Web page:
. . .
He was by no means one of those crotchety persons who believe, because they set up Plato or Goethe or Shakespeare as the absolute necessities of literary worship, that all other students must so make idols of them. I never knew him say a good word for Plato, and I fear he had never finished Shakespeare. His was a very uncompleted reading; there being with him a pressure of engrossing flowers, birds, snow-storms, swamps, and seasons. He had no favorites among the French or Germans and I do not recall a modern writer except Carlyle and Ruskin whom he valued much. In fact, the pointed and prismatic style now so common, and the chopped-hay fashion of writing, suited not with his homely, long-staple vein. For novels, stories, and such matters, he was devoid of all curiosity; and for the works of Dickens had a hearty contempt. Usually, all the popular books were sealed volumes to him. But no labor was too onerous, no material too costly, if expended on the right enterprise.
. . .
Another faithful reading was those old Roman farmers, Cato and Varro, and musically named Columella, for whom he had a liking. He is reminded of them by seeing the farmers so busy in the fall carting out their compost. “I see the farmer now on every side carting out his manure, and sedulously making his compost-heap, or scattering it over his grass-ground and breaking it up with a mallet, and it reminds me of Cato’s advice. He died 150 years before Christ. Indeed, the farmer’s was pretty much the same routine then as now. ‘Sterquilinium magnum stude ut habeas. Stercus sedulo conserva, cum exportatis purgato et comminuito. Per autumnum evehito.’ Study to have a great dung-heap. Carefully preserve your dung. When you carry it out, make clean work of it, and break it up fine. Carry it out during the autumn.”
. . .
Abroad, he used the pencil, writing but a few moments at a time, during the walk; but into the note-book must go all measurements with the foot-rule which he always carried, or the surveyor’s tape that he often had with him. Also all observations with his spy-glass (another invariable companion for years), all conditions of plants, spring, summer, and fall, the depth of snows, the strangeness of the skies, all went down in this note-book. To his memory he never trusted for a fact, but to the page and the pencil, and the abstract in the pocket, not the Journal. I have seen bits of this note-book, but never recognized any word in it; and I have read its expansion in the Journal, in many pages, of that which occupied him but five minutes to write in the field. “Have you written up your notes in your Journal?” was one of his questions. Such was the character of his mind, to make what is called little become grand and noble, and thus to dignify life. “To have some one thing to do, and do it perfectly.”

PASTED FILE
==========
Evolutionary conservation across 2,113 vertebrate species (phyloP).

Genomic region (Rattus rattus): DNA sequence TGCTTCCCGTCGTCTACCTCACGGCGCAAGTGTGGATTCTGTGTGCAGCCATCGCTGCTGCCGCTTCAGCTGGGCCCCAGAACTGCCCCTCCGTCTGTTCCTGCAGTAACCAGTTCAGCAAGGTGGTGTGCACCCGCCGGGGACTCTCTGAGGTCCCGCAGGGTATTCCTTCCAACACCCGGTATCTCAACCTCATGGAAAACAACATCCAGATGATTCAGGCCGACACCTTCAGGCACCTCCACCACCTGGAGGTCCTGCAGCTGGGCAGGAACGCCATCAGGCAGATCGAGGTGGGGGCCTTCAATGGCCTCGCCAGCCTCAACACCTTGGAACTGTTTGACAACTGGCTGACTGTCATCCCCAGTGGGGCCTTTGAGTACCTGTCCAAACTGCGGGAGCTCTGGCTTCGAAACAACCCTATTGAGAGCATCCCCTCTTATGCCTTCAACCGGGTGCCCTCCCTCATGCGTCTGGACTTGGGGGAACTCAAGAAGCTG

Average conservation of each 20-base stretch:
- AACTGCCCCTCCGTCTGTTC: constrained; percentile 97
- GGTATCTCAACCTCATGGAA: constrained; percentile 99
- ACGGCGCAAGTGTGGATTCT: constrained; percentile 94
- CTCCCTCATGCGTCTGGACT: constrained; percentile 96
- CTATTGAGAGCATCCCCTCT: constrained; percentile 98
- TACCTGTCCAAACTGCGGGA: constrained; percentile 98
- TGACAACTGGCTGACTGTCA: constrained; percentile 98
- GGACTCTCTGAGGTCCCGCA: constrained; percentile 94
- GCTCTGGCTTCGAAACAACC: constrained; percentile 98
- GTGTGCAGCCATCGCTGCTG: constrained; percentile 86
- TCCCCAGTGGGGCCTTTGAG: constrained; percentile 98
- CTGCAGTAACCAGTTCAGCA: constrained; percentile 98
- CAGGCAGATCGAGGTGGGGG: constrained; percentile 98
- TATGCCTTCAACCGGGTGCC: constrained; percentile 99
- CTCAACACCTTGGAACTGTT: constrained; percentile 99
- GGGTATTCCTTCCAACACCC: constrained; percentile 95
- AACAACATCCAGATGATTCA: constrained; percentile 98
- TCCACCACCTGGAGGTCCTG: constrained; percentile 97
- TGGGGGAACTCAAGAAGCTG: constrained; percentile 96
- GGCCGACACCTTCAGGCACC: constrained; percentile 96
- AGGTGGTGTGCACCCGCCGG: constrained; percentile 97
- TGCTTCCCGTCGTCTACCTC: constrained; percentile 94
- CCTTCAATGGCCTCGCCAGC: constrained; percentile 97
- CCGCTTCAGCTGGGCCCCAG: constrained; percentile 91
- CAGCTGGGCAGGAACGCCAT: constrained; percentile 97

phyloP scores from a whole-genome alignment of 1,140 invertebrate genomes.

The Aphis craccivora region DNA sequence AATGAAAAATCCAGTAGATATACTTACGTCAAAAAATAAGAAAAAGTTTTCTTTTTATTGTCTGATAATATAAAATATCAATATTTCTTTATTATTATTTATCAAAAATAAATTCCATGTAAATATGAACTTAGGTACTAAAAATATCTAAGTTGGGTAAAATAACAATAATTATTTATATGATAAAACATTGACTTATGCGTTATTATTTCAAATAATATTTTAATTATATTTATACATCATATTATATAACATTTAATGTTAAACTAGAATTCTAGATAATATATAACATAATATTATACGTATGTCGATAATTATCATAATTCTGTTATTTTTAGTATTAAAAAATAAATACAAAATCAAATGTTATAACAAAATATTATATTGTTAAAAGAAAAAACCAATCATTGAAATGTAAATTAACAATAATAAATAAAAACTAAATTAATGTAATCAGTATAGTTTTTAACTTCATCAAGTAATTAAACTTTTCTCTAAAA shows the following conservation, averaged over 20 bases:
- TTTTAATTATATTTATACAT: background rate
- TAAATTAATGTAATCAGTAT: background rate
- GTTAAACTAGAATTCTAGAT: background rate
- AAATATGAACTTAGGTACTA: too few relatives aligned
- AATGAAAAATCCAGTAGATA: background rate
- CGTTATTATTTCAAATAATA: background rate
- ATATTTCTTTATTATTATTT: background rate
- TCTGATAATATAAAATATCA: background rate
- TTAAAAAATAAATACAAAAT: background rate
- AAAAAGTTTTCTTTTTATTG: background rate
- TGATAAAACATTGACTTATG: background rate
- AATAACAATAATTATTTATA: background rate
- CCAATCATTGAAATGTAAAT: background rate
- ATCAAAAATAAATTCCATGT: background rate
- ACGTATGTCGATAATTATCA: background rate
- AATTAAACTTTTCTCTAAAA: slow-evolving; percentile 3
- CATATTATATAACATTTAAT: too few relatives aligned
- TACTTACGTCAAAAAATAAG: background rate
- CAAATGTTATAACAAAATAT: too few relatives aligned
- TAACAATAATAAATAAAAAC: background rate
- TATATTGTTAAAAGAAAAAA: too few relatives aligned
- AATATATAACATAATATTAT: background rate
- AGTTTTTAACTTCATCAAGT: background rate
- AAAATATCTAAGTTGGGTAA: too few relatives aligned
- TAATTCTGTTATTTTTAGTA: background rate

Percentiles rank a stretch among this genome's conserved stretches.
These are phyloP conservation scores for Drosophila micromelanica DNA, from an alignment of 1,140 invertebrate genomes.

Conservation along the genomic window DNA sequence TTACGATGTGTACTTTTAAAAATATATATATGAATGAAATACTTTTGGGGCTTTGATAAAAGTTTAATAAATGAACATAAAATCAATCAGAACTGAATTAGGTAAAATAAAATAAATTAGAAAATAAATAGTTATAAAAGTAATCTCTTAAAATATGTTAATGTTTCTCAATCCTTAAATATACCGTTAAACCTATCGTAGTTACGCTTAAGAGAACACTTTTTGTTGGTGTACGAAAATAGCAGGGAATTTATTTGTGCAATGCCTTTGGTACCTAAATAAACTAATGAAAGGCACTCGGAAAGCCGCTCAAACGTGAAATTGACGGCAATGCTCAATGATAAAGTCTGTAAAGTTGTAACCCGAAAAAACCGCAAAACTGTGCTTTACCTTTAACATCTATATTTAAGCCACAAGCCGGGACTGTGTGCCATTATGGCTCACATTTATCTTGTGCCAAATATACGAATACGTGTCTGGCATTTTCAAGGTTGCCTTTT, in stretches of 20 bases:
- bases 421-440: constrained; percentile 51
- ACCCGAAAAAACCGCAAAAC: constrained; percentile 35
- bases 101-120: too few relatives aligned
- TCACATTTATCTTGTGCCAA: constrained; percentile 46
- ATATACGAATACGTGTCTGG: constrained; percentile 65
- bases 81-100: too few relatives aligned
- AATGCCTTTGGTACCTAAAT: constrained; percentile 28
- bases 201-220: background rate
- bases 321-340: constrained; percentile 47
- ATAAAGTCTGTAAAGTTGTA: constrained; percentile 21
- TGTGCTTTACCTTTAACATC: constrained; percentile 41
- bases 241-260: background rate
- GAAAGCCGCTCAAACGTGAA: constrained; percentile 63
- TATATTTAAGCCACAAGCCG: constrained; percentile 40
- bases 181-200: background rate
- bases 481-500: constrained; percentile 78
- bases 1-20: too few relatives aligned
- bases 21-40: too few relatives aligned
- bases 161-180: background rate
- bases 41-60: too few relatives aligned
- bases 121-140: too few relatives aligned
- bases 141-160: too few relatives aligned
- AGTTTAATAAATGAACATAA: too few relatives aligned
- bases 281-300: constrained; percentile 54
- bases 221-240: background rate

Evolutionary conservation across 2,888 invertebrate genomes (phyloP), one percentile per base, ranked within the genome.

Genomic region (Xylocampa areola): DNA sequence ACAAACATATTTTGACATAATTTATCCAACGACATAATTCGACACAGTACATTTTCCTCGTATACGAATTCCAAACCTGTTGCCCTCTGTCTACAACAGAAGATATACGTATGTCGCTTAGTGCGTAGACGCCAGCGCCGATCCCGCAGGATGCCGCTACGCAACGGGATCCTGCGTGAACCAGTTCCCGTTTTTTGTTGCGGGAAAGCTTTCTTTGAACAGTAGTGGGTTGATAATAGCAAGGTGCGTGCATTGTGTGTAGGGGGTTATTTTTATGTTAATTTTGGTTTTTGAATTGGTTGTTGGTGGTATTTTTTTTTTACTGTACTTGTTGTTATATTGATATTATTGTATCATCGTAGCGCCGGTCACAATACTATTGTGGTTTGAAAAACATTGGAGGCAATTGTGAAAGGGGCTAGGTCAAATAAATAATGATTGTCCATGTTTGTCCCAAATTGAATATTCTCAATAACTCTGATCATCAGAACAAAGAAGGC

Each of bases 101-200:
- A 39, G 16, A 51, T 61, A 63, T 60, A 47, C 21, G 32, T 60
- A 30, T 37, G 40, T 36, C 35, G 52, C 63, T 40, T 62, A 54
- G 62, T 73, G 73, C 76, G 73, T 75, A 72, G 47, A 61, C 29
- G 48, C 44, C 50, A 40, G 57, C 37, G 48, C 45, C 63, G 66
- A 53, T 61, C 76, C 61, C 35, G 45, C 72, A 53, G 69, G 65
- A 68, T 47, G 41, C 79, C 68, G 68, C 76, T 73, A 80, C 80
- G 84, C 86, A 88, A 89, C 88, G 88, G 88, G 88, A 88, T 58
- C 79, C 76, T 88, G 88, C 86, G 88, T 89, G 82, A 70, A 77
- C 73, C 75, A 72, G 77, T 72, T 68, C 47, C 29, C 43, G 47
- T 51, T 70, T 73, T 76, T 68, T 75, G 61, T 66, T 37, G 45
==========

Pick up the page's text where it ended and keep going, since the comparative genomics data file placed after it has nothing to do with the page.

Thursday, October 27, 2011

“Put to the block . . .”

Stud with nails, out of Thoreau’s cabin at Walden Pond
(Beinecke Rare Book and Manuscript Library)

How soonish the books—examined with fealty sputtering, diligence caught up out of the day’s sloughs, moments thieved out of supposed industry—commence a nattering. Some smallish correspondence noted causes a veering, bookishness adding to bookishness, and the whole grope-intelligibility is put to the block. So Walter Pater, in “Style” (1888)—a piece beginning, “Since all progress of mind consists for the most part in differentiation, in the resolution of an obscure and complex object into its component aspects, it is surely the stupidest of losses to confuse things which right reason has put asunder, to lose the sense of achieved distinctions . . .”—says of the “literary artist”: “the material in which he works is no more a creation of his own than the sculptor’s marble.” Humph. So, a chance espying of some lines out of Coleridge’s “Dejection: An Ode” (1802):
Though I should gaze for ever
On that green light that lingers in the west:
I may not hope from outward forms to win
The passion and the life, whose fountains are within.
Isn’t that fons et origo for Thoreau’s Journal-chewing for February 2, 1841?
It is easy to repeat, but hard to originate. Nature is readily made to repeat herself in a thousand forms, and in the Daguerreotype her own light is amanuensis, and the picture too has more than a surface significance,—a depth equal to the prospect,—so that the microscope may be applied to the one as the spy-glass to the other. Thus we may easily multiply the forms of the outward, but to give the within outwardness, that is not easy.
Maybe. And maybe of an obviousness indiscernible here in my toolbox.* So the half-assed onslaught of bookishness, evidentiary mustering. Rooting in the compost. Leading precisely and invariably to a loss of “the sense of achieved distinctions.” That is, to a point where something arrives (“The bean bursts noislessly through the mould in the garden . . .”) Somewhere Thoreau says (akin to Whitman’s “This Compost”—“It grows such sweet things out of such corruptions, / It turns harmless and stainless on its axis, with such endless successions of diseas’d corpses, / It distils such exquisite winds out of such infused fetor, / It renews with such unwitting looks, its prodigal, annual, sumptuous crops, / It gives such divine materials to men, and accepts such leavings from them at last . . .”): “Decayed literature makes the richest of all soils.” And, of a day spent in Cambridge Library (Journal, March 16, 1852):